Poster Presentation 64th International Conference of the Wildlife Disease Association 2015

Evaluating common storage methods of wildlife corn to reduce aflatoxin production (#161)

Alan M. Fedynich 1 , Brent C. Newman 1 , Scott E. Henke 1 , Greta Schuster 2 , James C. Cathey 3
  1. Caesar Kleberg Wildlife Research Institute, Texas A&M University-Kingsville, Kingsville, Texas, USA
  2. Department of Agriculture, Agribusiness, and Environmental Sciences, Texas A&M University-Kingsville, Kingsville, Texas, USA
  3. Texas A&M AgriLife Extension Service, College Station, Texas, USA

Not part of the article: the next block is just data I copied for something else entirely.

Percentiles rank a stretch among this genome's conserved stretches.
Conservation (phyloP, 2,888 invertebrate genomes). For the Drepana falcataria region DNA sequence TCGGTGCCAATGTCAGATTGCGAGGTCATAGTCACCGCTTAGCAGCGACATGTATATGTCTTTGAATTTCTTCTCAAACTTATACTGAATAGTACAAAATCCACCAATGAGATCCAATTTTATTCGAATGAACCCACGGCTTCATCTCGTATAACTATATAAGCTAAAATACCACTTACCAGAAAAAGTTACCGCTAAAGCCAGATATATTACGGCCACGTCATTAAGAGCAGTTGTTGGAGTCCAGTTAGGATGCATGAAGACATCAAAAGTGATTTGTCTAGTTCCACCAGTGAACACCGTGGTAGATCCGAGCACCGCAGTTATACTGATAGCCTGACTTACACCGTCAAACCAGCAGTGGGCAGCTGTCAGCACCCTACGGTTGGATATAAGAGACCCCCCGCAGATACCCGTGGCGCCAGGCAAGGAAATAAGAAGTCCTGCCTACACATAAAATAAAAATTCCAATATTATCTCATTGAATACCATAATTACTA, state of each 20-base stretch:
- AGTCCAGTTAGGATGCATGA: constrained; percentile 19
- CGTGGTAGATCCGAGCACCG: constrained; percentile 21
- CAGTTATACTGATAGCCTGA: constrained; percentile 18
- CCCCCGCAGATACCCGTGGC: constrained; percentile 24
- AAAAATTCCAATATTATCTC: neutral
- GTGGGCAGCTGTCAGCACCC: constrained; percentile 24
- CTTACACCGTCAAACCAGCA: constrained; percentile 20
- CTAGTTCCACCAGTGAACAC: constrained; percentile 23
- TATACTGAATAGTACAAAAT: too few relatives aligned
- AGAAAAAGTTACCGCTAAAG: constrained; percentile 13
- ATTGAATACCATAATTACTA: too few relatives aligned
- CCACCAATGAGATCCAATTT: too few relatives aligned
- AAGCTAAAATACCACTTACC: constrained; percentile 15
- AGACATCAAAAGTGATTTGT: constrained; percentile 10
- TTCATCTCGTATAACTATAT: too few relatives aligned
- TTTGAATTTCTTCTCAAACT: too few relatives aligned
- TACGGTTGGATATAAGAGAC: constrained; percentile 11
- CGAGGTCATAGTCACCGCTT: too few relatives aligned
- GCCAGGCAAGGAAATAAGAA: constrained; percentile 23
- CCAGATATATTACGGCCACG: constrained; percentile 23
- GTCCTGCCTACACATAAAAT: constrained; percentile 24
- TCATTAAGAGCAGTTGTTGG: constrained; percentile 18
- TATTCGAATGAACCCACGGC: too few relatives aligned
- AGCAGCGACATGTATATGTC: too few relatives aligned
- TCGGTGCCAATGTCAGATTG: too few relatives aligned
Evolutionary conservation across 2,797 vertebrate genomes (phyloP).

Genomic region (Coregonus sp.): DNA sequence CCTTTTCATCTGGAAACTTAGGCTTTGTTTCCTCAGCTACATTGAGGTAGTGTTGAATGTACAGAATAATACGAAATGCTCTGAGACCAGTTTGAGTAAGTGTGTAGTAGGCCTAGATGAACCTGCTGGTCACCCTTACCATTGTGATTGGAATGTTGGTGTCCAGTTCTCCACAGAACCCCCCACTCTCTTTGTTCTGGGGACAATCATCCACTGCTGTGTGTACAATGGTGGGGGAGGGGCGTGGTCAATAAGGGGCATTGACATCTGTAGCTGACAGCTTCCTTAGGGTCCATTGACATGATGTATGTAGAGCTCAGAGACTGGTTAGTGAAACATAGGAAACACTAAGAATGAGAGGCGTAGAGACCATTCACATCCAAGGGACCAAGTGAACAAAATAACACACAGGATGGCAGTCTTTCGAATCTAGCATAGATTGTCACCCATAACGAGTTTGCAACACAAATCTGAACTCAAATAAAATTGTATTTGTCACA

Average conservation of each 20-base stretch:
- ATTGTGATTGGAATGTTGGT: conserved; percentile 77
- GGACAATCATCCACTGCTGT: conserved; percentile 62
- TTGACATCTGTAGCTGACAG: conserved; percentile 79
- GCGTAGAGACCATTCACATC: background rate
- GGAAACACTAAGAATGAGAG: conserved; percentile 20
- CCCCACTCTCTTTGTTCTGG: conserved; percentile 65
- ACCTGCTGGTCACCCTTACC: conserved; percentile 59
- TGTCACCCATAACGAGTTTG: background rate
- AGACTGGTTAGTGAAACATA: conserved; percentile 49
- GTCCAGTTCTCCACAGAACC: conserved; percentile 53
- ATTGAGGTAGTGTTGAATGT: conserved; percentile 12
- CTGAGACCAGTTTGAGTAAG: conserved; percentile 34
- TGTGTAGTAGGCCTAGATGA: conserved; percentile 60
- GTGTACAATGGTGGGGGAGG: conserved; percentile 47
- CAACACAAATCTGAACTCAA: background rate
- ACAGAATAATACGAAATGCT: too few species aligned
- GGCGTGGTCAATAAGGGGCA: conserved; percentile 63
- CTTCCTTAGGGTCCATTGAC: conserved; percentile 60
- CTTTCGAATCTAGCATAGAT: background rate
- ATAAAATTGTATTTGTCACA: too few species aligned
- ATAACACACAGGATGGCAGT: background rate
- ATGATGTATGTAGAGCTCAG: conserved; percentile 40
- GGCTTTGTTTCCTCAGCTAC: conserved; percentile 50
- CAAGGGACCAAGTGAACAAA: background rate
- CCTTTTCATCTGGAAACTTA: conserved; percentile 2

Populations of northern bobwhites (Colinus virginianus) have steadily declined in the United States, prompting wildlife managers to provide supplemental feed.  Grain can contain aflatoxin, which is a harmful fungal metabolite of Aspergillus flavus and Aspergillus parasiticus.  Our objective was to assess common grain storage methods of wildlife corn that can shed light on how to reduce aflatoxin production.  We placed wildlife corn in open air, storage shed, and pavilion environments, and in metal containers, aluminum containers, and plastic containers, which mimicked feeder-type structures.  We determined weekly aflatoxin levels and grain moisture content.   In addition, we monitored weather parameters (daily temperature, relative humidity, and dew point) inside and outside of each storage structure.  Grain moisture and aflatoxin concentrations fluctuated weekly within each type of storage container (F6,28 = 7.23, P < 0.0001) and ranged from 10.4–97.5% and 0–1,200 ppb, respectively.  Each storage type contained corn samples that exceeded recommended aflatoxin levels deemed safe for wildlife within 2 weeks. After 8 weeks of storage, aflatoxin concentrations began to increase significantly in each storage method.  Condensation build-up within metal storage containers increased mold growth on corn, which subsequently resulted in greater aflatoxin concentrations of corn along the sides of such containers compared to corn sampled within the center of the same container.  Black light tests, qualitative tests, and quantitative tests that use small grain samples (<10 g samples) potentially mask the aflatoxin concentration of grain.  Obtaining a low aflatoxin concentration does not necessarily mean low concentrations will occur thereafter, and vice versa.  A high concentration of aflatoxin could be followed by a low concentration of another sample within the same bag of grain because aflatoxin is rarely, if ever, evenly distributed throughout grain.  We recommend storing grain <2 months and to thoroughly clean and dry wildlife feeders often.